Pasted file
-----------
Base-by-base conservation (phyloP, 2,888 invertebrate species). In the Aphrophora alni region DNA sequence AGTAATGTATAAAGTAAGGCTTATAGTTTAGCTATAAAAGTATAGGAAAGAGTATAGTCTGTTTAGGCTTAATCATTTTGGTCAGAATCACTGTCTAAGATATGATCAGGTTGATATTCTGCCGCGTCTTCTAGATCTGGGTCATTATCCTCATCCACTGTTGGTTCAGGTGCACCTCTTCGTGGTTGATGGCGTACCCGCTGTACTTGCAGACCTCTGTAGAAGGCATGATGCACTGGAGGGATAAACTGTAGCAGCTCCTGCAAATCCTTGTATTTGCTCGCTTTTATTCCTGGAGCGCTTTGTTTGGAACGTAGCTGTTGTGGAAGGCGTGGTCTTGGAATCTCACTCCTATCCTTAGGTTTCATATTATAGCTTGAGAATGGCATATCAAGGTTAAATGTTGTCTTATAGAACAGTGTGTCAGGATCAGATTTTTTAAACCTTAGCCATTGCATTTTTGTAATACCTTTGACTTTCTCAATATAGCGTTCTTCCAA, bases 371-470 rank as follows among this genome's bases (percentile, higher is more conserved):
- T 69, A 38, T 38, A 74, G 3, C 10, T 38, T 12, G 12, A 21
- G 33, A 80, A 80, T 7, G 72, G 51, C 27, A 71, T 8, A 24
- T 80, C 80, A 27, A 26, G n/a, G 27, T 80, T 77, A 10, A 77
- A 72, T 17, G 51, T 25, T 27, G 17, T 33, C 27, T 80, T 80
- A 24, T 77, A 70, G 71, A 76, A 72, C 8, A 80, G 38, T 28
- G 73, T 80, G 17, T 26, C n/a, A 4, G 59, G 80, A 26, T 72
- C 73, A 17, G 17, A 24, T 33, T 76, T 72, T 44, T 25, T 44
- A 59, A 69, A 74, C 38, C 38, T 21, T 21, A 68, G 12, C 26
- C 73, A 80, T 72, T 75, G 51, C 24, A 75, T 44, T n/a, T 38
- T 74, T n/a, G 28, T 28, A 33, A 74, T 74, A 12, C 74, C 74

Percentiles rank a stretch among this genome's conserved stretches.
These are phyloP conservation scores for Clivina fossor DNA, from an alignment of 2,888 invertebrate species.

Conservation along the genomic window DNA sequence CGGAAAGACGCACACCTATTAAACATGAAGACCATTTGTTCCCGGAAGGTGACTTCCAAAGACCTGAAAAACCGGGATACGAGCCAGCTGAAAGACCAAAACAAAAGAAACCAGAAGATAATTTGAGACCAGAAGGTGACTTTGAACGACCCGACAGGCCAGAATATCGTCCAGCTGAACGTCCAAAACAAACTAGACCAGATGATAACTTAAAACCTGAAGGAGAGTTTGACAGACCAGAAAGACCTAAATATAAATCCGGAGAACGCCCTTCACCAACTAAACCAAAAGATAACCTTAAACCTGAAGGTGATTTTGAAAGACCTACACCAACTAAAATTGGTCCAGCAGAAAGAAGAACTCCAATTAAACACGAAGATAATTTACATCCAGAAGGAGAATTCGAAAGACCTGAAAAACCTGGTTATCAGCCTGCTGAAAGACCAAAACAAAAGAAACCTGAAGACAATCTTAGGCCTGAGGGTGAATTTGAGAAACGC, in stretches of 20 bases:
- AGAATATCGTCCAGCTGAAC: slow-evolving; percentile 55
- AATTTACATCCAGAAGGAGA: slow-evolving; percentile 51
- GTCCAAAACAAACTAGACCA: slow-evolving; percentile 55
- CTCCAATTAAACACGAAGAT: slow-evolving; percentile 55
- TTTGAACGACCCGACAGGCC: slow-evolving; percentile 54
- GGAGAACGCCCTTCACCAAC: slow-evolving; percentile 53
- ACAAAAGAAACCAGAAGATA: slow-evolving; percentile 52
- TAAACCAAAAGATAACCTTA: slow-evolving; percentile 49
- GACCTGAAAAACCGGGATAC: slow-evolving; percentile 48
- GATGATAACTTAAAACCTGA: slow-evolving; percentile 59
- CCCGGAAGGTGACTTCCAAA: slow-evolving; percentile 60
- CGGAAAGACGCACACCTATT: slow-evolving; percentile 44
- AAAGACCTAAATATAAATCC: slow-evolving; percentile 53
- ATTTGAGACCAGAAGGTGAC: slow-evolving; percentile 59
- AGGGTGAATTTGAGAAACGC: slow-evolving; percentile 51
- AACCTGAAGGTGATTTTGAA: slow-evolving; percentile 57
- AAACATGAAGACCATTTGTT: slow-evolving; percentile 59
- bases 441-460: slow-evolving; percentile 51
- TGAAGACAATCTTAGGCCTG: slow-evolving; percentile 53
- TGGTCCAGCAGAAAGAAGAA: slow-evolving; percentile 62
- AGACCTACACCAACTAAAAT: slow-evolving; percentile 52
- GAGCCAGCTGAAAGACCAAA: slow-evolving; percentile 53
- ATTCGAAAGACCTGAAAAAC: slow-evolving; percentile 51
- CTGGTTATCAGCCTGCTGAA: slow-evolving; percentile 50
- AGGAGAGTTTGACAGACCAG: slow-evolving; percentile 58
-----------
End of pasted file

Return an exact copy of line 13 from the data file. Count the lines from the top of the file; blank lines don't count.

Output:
These are phyloP conservation scores for Clivina fossor DNA, from an alignment of 2,888 invertebrate species.